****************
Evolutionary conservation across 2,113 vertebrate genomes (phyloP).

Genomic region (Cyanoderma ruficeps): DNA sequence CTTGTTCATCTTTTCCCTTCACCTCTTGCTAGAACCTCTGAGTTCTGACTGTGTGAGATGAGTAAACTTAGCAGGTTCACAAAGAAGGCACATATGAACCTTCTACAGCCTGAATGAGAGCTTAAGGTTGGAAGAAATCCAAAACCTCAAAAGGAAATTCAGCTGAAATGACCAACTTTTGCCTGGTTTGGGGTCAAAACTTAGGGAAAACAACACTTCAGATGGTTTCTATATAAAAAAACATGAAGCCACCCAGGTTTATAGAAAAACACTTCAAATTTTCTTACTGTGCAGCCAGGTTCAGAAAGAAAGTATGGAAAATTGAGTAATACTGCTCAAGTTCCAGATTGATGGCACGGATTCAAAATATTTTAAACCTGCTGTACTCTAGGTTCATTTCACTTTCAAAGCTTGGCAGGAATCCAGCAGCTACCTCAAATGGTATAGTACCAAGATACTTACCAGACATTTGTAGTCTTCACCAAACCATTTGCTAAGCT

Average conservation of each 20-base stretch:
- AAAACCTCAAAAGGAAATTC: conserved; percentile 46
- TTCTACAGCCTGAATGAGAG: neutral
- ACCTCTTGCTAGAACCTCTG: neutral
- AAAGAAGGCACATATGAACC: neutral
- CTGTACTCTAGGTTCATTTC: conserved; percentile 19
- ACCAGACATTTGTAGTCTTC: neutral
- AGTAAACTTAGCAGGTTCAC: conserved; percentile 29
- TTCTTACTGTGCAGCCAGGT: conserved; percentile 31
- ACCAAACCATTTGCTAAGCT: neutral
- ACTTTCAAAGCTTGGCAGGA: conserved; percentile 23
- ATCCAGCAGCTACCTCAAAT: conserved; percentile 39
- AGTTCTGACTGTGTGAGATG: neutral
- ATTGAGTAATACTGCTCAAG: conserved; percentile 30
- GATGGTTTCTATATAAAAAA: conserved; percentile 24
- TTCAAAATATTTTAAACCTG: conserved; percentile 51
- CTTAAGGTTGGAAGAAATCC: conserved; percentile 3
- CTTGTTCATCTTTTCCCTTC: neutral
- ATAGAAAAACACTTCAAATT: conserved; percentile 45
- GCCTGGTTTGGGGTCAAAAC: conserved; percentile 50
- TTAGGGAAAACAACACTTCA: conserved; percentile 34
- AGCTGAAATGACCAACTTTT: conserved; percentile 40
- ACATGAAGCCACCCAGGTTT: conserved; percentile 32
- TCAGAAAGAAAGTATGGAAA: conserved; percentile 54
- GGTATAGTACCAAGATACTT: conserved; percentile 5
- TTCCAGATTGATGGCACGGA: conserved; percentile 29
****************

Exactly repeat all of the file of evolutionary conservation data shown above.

Evolutionary conservation across 2,113 vertebrate genomes (phyloP).

Genomic region (Cyanoderma ruficeps): DNA sequence CTTGTTCATCTTTTCCCTTCACCTCTTGCTAGAACCTCTGAGTTCTGACTGTGTGAGATGAGTAAACTTAGCAGGTTCACAAAGAAGGCACATATGAACCTTCTACAGCCTGAATGAGAGCTTAAGGTTGGAAGAAATCCAAAACCTCAAAAGGAAATTCAGCTGAAATGACCAACTTTTGCCTGGTTTGGGGTCAAAACTTAGGGAAAACAACACTTCAGATGGTTTCTATATAAAAAAACATGAAGCCACCCAGGTTTATAGAAAAACACTTCAAATTTTCTTACTGTGCAGCCAGGTTCAGAAAGAAAGTATGGAAAATTGAGTAATACTGCTCAAGTTCCAGATTGATGGCACGGATTCAAAATATTTTAAACCTGCTGTACTCTAGGTTCATTTCACTTTCAAAGCTTGGCAGGAATCCAGCAGCTACCTCAAATGGTATAGTACCAAGATACTTACCAGACATTTGTAGTCTTCACCAAACCATTTGCTAAGCT

Average conservation of each 20-base stretch:
- AAAACCTCAAAAGGAAATTC: conserved; percentile 46
- TTCTACAGCCTGAATGAGAG: neutral
- ACCTCTTGCTAGAACCTCTG: neutral
- AAAGAAGGCACATATGAACC: neutral
- CTGTACTCTAGGTTCATTTC: conserved; percentile 19
- ACCAGACATTTGTAGTCTTC: neutral
- AGTAAACTTAGCAGGTTCAC: conserved; percentile 29
- TTCTTACTGTGCAGCCAGGT: conserved; percentile 31
- ACCAAACCATTTGCTAAGCT: neutral
- ACTTTCAAAGCTTGGCAGGA: conserved; percentile 23
- ATCCAGCAGCTACCTCAAAT: conserved; percentile 39
- AGTTCTGACTGTGTGAGATG: neutral
- ATTGAGTAATACTGCTCAAG: conserved; percentile 30
- GATGGTTTCTATATAAAAAA: conserved; percentile 24
- TTCAAAATATTTTAAACCTG: conserved; percentile 51
- CTTAAGGTTGGAAGAAATCC: conserved; percentile 3
- CTTGTTCATCTTTTCCCTTC: neutral
- ATAGAAAAACACTTCAAATT: conserved; percentile 45
- GCCTGGTTTGGGGTCAAAAC: conserved; percentile 50
- TTAGGGAAAACAACACTTCA: conserved; percentile 34
- AGCTGAAATGACCAACTTTT: conserved; percentile 40
- ACATGAAGCCACCCAGGTTT: conserved; percentile 32
- TCAGAAAGAAAGTATGGAAA: conserved; percentile 54
- GGTATAGTACCAAGATACTT: conserved; percentile 5
- TTCCAGATTGATGGCACGGA: conserved; percentile 29